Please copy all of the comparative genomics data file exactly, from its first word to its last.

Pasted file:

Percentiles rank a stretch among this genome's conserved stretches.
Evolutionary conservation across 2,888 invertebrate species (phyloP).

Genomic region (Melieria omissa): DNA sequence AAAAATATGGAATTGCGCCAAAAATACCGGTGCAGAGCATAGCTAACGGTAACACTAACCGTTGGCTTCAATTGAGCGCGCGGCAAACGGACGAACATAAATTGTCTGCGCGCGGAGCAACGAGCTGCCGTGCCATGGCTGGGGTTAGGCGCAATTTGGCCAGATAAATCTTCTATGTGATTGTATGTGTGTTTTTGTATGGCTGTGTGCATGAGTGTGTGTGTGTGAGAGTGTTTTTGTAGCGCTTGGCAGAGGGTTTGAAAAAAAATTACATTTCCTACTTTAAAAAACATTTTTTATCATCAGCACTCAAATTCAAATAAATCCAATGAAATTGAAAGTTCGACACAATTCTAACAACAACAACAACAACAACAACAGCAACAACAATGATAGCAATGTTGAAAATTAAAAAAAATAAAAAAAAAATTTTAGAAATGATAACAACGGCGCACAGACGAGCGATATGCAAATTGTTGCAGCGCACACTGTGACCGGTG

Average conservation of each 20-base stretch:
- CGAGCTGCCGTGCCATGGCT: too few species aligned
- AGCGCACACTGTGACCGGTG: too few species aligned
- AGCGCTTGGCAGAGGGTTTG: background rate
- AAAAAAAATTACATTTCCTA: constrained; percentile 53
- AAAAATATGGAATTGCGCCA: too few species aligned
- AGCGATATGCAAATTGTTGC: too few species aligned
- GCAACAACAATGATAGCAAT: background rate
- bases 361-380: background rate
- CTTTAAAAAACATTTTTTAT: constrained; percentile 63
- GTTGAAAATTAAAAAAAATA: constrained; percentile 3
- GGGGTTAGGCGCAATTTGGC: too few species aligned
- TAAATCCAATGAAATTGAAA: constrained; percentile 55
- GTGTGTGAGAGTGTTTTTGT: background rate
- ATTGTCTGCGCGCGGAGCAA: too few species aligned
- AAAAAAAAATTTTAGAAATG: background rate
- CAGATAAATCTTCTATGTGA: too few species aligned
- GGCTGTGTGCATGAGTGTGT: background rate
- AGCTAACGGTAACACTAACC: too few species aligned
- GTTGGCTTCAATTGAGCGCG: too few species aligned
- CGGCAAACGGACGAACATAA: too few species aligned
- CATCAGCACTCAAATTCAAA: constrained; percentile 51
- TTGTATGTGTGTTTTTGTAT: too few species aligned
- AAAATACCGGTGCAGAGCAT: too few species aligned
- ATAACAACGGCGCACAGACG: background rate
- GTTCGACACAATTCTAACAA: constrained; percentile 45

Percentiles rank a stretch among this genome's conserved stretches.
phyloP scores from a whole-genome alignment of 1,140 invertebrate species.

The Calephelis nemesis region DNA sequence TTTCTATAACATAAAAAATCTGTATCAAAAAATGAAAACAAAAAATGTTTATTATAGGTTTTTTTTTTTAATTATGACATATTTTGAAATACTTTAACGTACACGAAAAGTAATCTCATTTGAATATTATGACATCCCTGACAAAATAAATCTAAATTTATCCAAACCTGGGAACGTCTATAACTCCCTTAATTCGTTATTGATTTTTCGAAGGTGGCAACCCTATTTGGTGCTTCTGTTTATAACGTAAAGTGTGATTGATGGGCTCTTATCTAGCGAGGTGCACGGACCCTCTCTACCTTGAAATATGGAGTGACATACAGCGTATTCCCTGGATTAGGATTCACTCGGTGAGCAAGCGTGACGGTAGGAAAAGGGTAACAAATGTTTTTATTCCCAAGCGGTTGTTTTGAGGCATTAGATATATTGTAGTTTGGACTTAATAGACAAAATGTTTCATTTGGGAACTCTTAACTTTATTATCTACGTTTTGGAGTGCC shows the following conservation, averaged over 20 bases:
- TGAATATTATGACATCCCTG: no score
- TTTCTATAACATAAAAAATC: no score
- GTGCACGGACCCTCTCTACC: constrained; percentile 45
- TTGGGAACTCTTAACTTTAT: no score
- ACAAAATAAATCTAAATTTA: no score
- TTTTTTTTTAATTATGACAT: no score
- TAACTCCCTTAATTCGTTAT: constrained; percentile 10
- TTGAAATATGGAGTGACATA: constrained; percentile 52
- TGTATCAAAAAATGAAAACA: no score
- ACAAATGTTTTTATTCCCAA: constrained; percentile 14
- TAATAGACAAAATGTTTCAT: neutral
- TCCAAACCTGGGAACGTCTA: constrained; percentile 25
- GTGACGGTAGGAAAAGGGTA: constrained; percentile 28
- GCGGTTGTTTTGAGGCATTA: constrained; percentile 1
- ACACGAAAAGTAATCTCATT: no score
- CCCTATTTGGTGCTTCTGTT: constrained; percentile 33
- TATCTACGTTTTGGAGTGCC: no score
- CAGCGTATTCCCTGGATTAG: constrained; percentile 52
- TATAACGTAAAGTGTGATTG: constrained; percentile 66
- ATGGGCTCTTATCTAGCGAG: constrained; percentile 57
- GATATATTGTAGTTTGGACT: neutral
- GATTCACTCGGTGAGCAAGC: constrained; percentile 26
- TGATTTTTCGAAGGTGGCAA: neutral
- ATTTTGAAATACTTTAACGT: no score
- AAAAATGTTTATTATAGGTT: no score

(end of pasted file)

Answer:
Percentiles rank a stretch among this genome's conserved stretches.
Evolutionary conservation across 2,888 invertebrate species (phyloP).

Genomic region (Melieria omissa): DNA sequence AAAAATATGGAATTGCGCCAAAAATACCGGTGCAGAGCATAGCTAACGGTAACACTAACCGTTGGCTTCAATTGAGCGCGCGGCAAACGGACGAACATAAATTGTCTGCGCGCGGAGCAACGAGCTGCCGTGCCATGGCTGGGGTTAGGCGCAATTTGGCCAGATAAATCTTCTATGTGATTGTATGTGTGTTTTTGTATGGCTGTGTGCATGAGTGTGTGTGTGTGAGAGTGTTTTTGTAGCGCTTGGCAGAGGGTTTGAAAAAAAATTACATTTCCTACTTTAAAAAACATTTTTTATCATCAGCACTCAAATTCAAATAAATCCAATGAAATTGAAAGTTCGACACAATTCTAACAACAACAACAACAACAACAACAGCAACAACAATGATAGCAATGTTGAAAATTAAAAAAAATAAAAAAAAAATTTTAGAAATGATAACAACGGCGCACAGACGAGCGATATGCAAATTGTTGCAGCGCACACTGTGACCGGTG

Average conservation of each 20-base stretch:
- CGAGCTGCCGTGCCATGGCT: too few species aligned
- AGCGCACACTGTGACCGGTG: too few species aligned
- AGCGCTTGGCAGAGGGTTTG: background rate
- AAAAAAAATTACATTTCCTA: constrained; percentile 53
- AAAAATATGGAATTGCGCCA: too few species aligned
- AGCGATATGCAAATTGTTGC: too few species aligned
- GCAACAACAATGATAGCAAT: background rate
- bases 361-380: background rate
- CTTTAAAAAACATTTTTTAT: constrained; percentile 63
- GTTGAAAATTAAAAAAAATA: constrained; percentile 3
- GGGGTTAGGCGCAATTTGGC: too few species aligned
- TAAATCCAATGAAATTGAAA: constrained; percentile 55
- GTGTGTGAGAGTGTTTTTGT: background rate
- ATTGTCTGCGCGCGGAGCAA: too few species aligned
- AAAAAAAAATTTTAGAAATG: background rate
- CAGATAAATCTTCTATGTGA: too few species aligned
- GGCTGTGTGCATGAGTGTGT: background rate
- AGCTAACGGTAACACTAACC: too few species aligned
- GTTGGCTTCAATTGAGCGCG: too few species aligned
- CGGCAAACGGACGAACATAA: too few species aligned
- CATCAGCACTCAAATTCAAA: constrained; percentile 51
- TTGTATGTGTGTTTTTGTAT: too few species aligned
- AAAATACCGGTGCAGAGCAT: too few species aligned
- ATAACAACGGCGCACAGACG: background rate
- GTTCGACACAATTCTAACAA: constrained; percentile 45

Percentiles rank a stretch among this genome's conserved stretches.
phyloP scores from a whole-genome alignment of 1,140 invertebrate species.

The Calephelis nemesis region DNA sequence TTTCTATAACATAAAAAATCTGTATCAAAAAATGAAAACAAAAAATGTTTATTATAGGTTTTTTTTTTTAATTATGACATATTTTGAAATACTTTAACGTACACGAAAAGTAATCTCATTTGAATATTATGACATCCCTGACAAAATAAATCTAAATTTATCCAAACCTGGGAACGTCTATAACTCCCTTAATTCGTTATTGATTTTTCGAAGGTGGCAACCCTATTTGGTGCTTCTGTTTATAACGTAAAGTGTGATTGATGGGCTCTTATCTAGCGAGGTGCACGGACCCTCTCTACCTTGAAATATGGAGTGACATACAGCGTATTCCCTGGATTAGGATTCACTCGGTGAGCAAGCGTGACGGTAGGAAAAGGGTAACAAATGTTTTTATTCCCAAGCGGTTGTTTTGAGGCATTAGATATATTGTAGTTTGGACTTAATAGACAAAATGTTTCATTTGGGAACTCTTAACTTTATTATCTACGTTTTGGAGTGCC shows the following conservation, averaged over 20 bases:
- TGAATATTATGACATCCCTG: no score
- TTTCTATAACATAAAAAATC: no score
- GTGCACGGACCCTCTCTACC: constrained; percentile 45
- TTGGGAACTCTTAACTTTAT: no score
- ACAAAATAAATCTAAATTTA: no score
- TTTTTTTTTAATTATGACAT: no score
- TAACTCCCTTAATTCGTTAT: constrained; percentile 10
- TTGAAATATGGAGTGACATA: constrained; percentile 52
- TGTATCAAAAAATGAAAACA: no score
- ACAAATGTTTTTATTCCCAA: constrained; percentile 14
- TAATAGACAAAATGTTTCAT: neutral
- TCCAAACCTGGGAACGTCTA: constrained; percentile 25
- GTGACGGTAGGAAAAGGGTA: constrained; percentile 28
- GCGGTTGTTTTGAGGCATTA: constrained; percentile 1
- ACACGAAAAGTAATCTCATT: no score
- CCCTATTTGGTGCTTCTGTT: constrained; percentile 33
- TATCTACGTTTTGGAGTGCC: no score
- CAGCGTATTCCCTGGATTAG: constrained; percentile 52
- TATAACGTAAAGTGTGATTG: constrained; percentile 66
- ATGGGCTCTTATCTAGCGAG: constrained; percentile 57
- GATATATTGTAGTTTGGACT: neutral
- GATTCACTCGGTGAGCAAGC: constrained; percentile 26
- TGATTTTTCGAAGGTGGCAA: neutral
- ATTTTGAAATACTTTAACGT: no score
- AAAAATGTTTATTATAGGTT: no score